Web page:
Suggestion: improve readability of complex numbers with negative imaginary
12-28-2014, 07:06 PM (This post was last modified: 12-28-2014 07:33 PM by Snorre.)
Post: #1
 Snorre Member Posts: 101 Joined: Dec 2013
Suggestion: improve readability of complex numbers with negative imaginary
Hello,

Sometimes I prefer complex numbers displayed as a+bi if (a,b) becomes hard to read because of too many parentheses already within an expression -- e.g. f(g((u,v)),h(w,x),(y,z)) vs f(g(u+vi),h(w,x),y+zi).

The negative sign is quite hard to distinguish from the subtraction minus.
This can lead to some confusion if a literal complex number with negative imaginary part occurs as a factor in some bigger expression.

In this screenshot you can see in the first two lines that square operator has higher precedence to negation -- which I'm fine with.
The next two lines show results with literal complex numbers -- no problem here.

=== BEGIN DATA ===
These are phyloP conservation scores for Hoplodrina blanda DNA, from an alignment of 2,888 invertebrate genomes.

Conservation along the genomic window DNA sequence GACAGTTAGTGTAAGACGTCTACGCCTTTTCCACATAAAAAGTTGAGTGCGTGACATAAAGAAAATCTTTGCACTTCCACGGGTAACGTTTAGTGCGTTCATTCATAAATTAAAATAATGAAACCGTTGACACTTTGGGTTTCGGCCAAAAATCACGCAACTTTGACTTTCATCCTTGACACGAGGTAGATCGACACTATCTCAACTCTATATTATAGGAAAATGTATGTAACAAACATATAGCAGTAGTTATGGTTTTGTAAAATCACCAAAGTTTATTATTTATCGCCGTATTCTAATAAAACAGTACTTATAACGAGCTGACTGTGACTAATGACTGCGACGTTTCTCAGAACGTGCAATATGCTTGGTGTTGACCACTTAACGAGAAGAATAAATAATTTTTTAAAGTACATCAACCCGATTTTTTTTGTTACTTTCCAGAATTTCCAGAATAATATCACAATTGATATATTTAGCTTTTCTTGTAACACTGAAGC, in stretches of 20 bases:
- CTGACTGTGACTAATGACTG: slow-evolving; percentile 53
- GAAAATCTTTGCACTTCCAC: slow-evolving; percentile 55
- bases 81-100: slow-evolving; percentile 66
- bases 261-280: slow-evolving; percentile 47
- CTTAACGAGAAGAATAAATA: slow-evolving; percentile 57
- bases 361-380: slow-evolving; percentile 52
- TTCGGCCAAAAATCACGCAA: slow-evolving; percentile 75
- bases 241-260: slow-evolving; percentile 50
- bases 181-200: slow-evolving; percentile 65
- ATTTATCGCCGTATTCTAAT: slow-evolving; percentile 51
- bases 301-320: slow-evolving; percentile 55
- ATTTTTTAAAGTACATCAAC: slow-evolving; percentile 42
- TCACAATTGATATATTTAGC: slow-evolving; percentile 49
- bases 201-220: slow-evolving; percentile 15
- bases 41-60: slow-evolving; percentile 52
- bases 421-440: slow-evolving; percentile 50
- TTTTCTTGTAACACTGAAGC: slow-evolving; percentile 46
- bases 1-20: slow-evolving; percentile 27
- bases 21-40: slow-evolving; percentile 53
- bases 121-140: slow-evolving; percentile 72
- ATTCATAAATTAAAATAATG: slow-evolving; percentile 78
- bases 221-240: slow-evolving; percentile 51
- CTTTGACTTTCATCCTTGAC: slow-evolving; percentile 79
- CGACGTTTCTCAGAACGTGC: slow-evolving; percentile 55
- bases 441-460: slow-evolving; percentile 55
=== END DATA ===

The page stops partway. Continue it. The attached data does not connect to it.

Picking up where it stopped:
But the last two lines are quite confusing because you've to recognize the dash in front of the imaginary part as a negation sign (not a subtraction) to read this as (-7,-22)*a.
Despite the readability problem this seems contradictionary to the precedence rules (as in first two lines) where a negation is weak.
And finally, the CAS itself exchanges subtraction and negation signs quite arbitrarily, which would be no problem as long there wasn't this little exceptional case where the sign-type becomes semantically important.

I'd suggest that complex numbers as factors should always be enclosed in parentheses, i.e. (-7−22*i)*a or -(7+22*i)*a instead of -7-22*i*a.
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